Pakistan’s gross external financing requirements stand approximately around $20 billion, which includes $14 billion current account deficit and $5.9 billion of foreign debt repayments during FY 2017-18
In an in-camera briefing to National Assembly Standing Committee on Finance and Revenue on Tuesday, State Bank of Pakistan Governor Tariq Bajwa said Pakistan is facing an external financing gap of around $12 billion during current financial year.
The central bank governor provided the rationale behind depreciation of the rupee and the challenges posed to the economy were shared with the parliamentary panel, reported an English daily.
This meeting was held in absence of any media, as Finance Ministry and the central bank were unwilling to share any negative news about external front with the public.
Also, Mr. Bajwa didn’t share about source of funds to be used for plugging the $12 billion financing gap, if Pakistan wants to ensure foreign exchange reserves don’t fall below the threshold of $14.6 billion.
And SBP governor said there are no plans for another bond floatation in the coming few months. There is a probability, the gap will be plugged by obtaining more short and long-term borrowings including from foreign commercial banks and utilizing foreign currency reserves.
Currently, the country’s gross external financing requirements stand approximately around $20 billion, which includes $14 billion current account deficit and $5.9 billion of foreign debt repayments during FY 2017-18.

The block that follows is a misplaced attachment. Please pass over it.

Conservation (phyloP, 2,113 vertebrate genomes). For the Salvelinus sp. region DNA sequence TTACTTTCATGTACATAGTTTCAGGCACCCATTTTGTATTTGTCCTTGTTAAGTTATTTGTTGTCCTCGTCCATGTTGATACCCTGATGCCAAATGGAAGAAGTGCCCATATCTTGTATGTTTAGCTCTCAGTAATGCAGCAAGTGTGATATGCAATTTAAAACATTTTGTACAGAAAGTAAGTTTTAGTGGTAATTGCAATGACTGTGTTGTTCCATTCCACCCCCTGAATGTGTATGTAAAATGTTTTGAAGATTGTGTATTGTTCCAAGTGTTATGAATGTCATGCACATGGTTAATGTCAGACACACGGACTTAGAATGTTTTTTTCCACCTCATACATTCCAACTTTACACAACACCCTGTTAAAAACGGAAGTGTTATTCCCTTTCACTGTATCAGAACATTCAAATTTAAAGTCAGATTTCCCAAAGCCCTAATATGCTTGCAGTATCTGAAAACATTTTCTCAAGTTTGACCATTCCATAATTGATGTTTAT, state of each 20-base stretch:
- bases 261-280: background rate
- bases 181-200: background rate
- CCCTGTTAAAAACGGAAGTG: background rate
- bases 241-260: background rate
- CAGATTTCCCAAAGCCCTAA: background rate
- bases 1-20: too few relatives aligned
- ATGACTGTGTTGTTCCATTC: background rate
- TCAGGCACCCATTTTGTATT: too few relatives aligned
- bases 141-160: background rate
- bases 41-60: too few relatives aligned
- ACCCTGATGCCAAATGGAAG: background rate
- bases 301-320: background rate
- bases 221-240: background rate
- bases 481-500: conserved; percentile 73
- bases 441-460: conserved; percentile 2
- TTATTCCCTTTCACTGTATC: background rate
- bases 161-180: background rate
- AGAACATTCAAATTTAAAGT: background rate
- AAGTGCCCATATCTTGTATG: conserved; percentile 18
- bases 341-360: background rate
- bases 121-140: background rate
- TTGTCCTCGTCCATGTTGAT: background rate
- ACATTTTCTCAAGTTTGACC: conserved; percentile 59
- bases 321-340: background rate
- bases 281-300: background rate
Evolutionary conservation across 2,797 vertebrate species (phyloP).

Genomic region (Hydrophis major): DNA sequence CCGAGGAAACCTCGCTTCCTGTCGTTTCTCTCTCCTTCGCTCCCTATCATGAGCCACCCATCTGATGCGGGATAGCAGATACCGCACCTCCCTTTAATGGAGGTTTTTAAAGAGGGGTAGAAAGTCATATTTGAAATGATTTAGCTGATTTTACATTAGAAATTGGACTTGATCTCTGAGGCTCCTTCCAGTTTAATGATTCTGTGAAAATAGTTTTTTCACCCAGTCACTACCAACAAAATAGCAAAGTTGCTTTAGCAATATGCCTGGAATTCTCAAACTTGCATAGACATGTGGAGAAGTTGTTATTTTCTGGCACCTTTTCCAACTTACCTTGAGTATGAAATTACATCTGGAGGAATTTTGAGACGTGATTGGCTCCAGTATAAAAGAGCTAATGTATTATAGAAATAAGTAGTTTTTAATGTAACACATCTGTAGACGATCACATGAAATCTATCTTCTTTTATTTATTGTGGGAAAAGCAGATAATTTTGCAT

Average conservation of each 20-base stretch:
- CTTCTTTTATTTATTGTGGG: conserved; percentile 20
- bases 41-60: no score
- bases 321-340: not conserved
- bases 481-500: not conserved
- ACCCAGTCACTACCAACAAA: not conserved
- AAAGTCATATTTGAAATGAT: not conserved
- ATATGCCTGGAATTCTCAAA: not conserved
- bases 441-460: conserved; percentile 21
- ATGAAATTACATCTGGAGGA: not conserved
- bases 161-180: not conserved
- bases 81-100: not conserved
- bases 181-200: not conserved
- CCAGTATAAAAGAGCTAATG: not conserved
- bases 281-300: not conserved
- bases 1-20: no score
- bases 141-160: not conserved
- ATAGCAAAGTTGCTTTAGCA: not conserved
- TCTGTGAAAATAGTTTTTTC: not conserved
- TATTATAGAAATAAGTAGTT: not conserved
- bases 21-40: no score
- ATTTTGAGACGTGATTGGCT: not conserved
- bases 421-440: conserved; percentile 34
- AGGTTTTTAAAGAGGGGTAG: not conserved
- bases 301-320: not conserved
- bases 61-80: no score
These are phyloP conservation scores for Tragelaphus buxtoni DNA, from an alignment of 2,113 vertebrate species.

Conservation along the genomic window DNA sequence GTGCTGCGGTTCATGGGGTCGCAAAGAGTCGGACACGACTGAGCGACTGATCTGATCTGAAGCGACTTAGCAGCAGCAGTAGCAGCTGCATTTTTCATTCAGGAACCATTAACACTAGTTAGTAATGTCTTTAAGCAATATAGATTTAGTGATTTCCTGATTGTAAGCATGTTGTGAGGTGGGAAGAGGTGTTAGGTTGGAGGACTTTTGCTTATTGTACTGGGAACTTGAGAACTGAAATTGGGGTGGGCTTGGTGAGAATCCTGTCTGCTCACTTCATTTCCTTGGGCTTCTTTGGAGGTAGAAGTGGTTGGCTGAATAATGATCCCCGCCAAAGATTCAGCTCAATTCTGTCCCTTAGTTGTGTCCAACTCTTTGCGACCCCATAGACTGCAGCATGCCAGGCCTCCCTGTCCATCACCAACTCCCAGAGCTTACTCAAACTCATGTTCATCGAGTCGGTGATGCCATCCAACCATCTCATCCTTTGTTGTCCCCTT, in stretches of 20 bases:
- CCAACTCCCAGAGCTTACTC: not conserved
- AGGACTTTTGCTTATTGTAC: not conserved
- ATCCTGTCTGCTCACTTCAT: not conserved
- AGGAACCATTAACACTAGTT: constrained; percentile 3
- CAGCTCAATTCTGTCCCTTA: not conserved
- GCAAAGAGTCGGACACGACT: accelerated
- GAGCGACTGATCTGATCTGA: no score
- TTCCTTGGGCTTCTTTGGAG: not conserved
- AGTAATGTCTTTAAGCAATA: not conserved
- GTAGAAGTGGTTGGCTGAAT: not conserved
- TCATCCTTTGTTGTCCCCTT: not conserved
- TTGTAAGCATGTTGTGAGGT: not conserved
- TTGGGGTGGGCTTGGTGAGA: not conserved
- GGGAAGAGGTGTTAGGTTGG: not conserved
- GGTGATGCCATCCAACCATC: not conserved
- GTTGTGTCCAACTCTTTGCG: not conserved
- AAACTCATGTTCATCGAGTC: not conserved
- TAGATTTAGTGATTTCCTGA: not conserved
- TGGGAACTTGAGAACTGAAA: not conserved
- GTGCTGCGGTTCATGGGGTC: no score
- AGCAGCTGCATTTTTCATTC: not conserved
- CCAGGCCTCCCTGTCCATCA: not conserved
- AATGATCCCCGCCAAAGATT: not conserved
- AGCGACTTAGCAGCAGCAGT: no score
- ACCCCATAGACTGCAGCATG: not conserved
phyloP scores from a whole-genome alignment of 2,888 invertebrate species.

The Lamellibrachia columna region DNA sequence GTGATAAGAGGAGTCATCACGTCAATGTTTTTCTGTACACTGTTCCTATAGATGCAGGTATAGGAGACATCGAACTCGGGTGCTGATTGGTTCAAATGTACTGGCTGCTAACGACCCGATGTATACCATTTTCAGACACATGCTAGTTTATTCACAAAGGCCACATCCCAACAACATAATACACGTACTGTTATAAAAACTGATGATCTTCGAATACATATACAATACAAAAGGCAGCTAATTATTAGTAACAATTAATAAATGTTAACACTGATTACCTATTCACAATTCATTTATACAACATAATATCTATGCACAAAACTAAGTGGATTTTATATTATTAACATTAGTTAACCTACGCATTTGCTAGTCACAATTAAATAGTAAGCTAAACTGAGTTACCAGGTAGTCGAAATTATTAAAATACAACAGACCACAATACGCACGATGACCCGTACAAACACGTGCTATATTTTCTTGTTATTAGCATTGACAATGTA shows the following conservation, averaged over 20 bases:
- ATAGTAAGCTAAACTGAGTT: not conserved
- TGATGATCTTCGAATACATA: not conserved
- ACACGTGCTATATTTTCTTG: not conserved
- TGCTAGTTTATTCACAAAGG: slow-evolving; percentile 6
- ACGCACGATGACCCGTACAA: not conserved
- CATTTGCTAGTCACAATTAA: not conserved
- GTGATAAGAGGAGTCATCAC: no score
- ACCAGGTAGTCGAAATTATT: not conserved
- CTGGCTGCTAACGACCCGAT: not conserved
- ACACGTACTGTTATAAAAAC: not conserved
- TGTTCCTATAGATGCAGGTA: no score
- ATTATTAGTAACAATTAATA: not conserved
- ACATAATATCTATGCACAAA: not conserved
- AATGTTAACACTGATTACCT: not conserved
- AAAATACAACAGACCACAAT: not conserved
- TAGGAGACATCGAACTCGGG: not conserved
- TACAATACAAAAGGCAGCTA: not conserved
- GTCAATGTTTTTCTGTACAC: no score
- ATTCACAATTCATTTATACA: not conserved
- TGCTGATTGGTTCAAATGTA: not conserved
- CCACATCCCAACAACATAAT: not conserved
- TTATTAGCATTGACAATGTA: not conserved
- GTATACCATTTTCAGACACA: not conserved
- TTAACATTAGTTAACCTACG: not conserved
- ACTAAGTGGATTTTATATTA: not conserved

The government has around $9 billion but still leaves net financing deficit of around $11-12 billion. $5.9 billion of foreign debt repayments obligation are 38 percent higher than originally forecasted by the finance ministry.
This information was disclosed by Finance Secretary Shahid Mehmood during the in-camera briefing to the parliamentary panel. He said out of $5.9 billion, the government had already paid $2.4 billion on account of principal and interest on these procured loans.
Mehmood said outstanding amount of $3.5 billion will be paid in the next seven months of FY 2017-18. When queried about the exchange rate, SBP governor said rupee had totally declined by 7.22 percent since July this year and 5pc in recent past.
Bajwa was questioned about whether SBP could pay off $6.16 billion borrowing it obtained from commercial banks for short-term, he said the central bank can pay-back these loans but failed to offer an explanation as to why had they been procured.